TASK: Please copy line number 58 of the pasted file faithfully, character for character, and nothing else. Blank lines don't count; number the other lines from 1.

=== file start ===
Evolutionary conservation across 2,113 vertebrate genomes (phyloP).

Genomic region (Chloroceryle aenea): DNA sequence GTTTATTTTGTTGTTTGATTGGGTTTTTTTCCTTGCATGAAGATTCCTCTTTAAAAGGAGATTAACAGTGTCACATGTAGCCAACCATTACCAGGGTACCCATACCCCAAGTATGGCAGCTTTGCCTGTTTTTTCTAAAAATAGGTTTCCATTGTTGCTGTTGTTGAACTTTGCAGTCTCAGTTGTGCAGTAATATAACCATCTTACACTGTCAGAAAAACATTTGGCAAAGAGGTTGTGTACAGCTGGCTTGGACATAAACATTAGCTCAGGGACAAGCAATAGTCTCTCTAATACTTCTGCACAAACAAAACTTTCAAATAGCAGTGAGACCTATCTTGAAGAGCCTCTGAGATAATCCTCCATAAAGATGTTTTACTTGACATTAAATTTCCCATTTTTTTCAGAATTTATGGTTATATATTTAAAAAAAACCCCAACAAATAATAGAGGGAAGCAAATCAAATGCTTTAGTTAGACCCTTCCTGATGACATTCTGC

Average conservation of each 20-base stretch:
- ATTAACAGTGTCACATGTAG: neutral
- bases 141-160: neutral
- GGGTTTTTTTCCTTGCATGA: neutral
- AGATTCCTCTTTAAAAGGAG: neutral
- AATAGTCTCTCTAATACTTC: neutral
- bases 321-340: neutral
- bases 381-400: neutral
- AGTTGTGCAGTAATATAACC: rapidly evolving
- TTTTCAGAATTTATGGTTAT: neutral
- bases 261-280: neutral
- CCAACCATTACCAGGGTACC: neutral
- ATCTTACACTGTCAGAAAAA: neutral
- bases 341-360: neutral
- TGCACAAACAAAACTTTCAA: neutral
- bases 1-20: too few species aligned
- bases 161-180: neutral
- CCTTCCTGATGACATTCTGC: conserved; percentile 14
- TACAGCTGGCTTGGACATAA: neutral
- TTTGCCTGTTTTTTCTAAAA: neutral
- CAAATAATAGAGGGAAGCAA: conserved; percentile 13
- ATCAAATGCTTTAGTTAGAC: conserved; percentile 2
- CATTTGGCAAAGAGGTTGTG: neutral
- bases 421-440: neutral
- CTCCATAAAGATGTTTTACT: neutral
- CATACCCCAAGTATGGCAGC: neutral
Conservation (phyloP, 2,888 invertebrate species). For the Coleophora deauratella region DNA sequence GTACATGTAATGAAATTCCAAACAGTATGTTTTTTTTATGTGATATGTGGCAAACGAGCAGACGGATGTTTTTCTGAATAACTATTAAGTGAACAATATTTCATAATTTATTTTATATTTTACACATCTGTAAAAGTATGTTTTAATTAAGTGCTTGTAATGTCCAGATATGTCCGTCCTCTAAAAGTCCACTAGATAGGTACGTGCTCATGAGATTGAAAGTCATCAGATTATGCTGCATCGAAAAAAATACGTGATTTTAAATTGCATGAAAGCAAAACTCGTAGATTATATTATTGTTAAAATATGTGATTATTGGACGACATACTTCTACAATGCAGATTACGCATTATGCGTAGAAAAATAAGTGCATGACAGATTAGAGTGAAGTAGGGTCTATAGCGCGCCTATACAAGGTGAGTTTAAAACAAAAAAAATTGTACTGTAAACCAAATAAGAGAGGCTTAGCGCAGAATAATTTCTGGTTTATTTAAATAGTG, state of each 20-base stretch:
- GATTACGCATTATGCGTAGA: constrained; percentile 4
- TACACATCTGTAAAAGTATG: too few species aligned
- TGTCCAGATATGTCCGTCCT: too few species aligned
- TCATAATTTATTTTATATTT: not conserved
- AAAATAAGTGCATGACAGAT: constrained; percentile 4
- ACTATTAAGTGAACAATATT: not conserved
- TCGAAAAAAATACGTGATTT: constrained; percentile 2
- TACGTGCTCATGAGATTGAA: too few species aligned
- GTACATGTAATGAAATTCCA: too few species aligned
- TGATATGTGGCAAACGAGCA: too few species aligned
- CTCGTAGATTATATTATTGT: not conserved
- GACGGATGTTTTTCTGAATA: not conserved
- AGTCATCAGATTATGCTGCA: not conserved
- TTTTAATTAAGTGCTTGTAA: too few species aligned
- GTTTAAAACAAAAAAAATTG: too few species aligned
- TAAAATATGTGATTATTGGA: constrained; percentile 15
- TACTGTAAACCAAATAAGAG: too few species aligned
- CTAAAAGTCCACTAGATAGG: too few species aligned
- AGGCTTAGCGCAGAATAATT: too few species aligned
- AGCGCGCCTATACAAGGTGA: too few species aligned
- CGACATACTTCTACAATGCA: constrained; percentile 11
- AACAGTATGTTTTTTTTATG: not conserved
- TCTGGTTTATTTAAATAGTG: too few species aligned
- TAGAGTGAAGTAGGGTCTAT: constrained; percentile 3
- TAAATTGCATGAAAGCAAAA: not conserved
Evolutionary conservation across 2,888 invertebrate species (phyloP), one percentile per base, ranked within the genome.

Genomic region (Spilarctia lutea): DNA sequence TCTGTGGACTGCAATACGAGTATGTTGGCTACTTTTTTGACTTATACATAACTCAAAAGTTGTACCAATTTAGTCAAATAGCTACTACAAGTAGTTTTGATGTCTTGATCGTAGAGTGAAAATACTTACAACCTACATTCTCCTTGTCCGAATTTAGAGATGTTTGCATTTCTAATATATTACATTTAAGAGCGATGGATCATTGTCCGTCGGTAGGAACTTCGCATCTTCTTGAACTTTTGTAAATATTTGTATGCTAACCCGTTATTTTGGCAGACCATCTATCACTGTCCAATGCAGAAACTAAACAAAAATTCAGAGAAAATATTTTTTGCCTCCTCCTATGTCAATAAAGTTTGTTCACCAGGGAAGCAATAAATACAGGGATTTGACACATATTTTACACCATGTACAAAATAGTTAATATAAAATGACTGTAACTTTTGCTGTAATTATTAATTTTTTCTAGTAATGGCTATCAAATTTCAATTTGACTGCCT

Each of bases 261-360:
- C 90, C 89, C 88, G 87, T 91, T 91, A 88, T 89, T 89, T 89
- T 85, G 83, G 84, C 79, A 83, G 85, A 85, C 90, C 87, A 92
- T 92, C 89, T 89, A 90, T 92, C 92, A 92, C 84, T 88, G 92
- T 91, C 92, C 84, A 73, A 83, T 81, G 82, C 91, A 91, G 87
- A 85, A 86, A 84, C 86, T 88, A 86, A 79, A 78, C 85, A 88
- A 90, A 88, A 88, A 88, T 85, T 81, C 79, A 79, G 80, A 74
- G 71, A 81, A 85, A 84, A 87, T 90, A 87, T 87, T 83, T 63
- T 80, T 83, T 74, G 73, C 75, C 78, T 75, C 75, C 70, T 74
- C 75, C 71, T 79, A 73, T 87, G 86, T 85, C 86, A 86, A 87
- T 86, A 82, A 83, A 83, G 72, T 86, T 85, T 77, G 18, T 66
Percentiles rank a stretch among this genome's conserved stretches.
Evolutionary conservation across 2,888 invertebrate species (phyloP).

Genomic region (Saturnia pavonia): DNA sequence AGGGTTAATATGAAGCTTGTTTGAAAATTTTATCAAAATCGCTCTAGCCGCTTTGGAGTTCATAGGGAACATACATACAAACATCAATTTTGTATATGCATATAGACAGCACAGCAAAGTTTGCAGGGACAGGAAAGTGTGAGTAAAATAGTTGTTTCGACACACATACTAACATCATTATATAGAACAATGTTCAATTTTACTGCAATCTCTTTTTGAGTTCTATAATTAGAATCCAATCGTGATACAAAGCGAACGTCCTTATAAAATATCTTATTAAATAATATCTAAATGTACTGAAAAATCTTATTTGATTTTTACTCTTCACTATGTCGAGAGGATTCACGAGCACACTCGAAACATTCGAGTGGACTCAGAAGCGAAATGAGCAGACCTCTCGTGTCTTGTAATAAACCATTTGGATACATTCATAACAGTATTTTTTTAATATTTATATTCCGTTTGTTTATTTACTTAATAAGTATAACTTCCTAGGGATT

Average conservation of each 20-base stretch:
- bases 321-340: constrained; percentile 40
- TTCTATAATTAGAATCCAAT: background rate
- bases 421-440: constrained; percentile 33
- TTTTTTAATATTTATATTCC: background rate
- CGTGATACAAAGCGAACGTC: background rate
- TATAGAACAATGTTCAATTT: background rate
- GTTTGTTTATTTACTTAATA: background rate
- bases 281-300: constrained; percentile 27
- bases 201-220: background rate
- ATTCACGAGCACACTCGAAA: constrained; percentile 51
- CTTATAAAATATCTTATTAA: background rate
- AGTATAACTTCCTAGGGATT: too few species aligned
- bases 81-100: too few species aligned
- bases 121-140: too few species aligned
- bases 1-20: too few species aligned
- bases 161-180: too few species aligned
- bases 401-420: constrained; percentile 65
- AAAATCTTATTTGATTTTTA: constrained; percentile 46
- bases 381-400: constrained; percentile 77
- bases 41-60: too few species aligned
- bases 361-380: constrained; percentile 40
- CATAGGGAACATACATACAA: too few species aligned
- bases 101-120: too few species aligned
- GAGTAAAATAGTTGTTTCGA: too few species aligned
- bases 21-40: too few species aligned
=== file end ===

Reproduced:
- C 90, C 89, C 88, G 87, T 91, T 91, A 88, T 89, T 89, T 89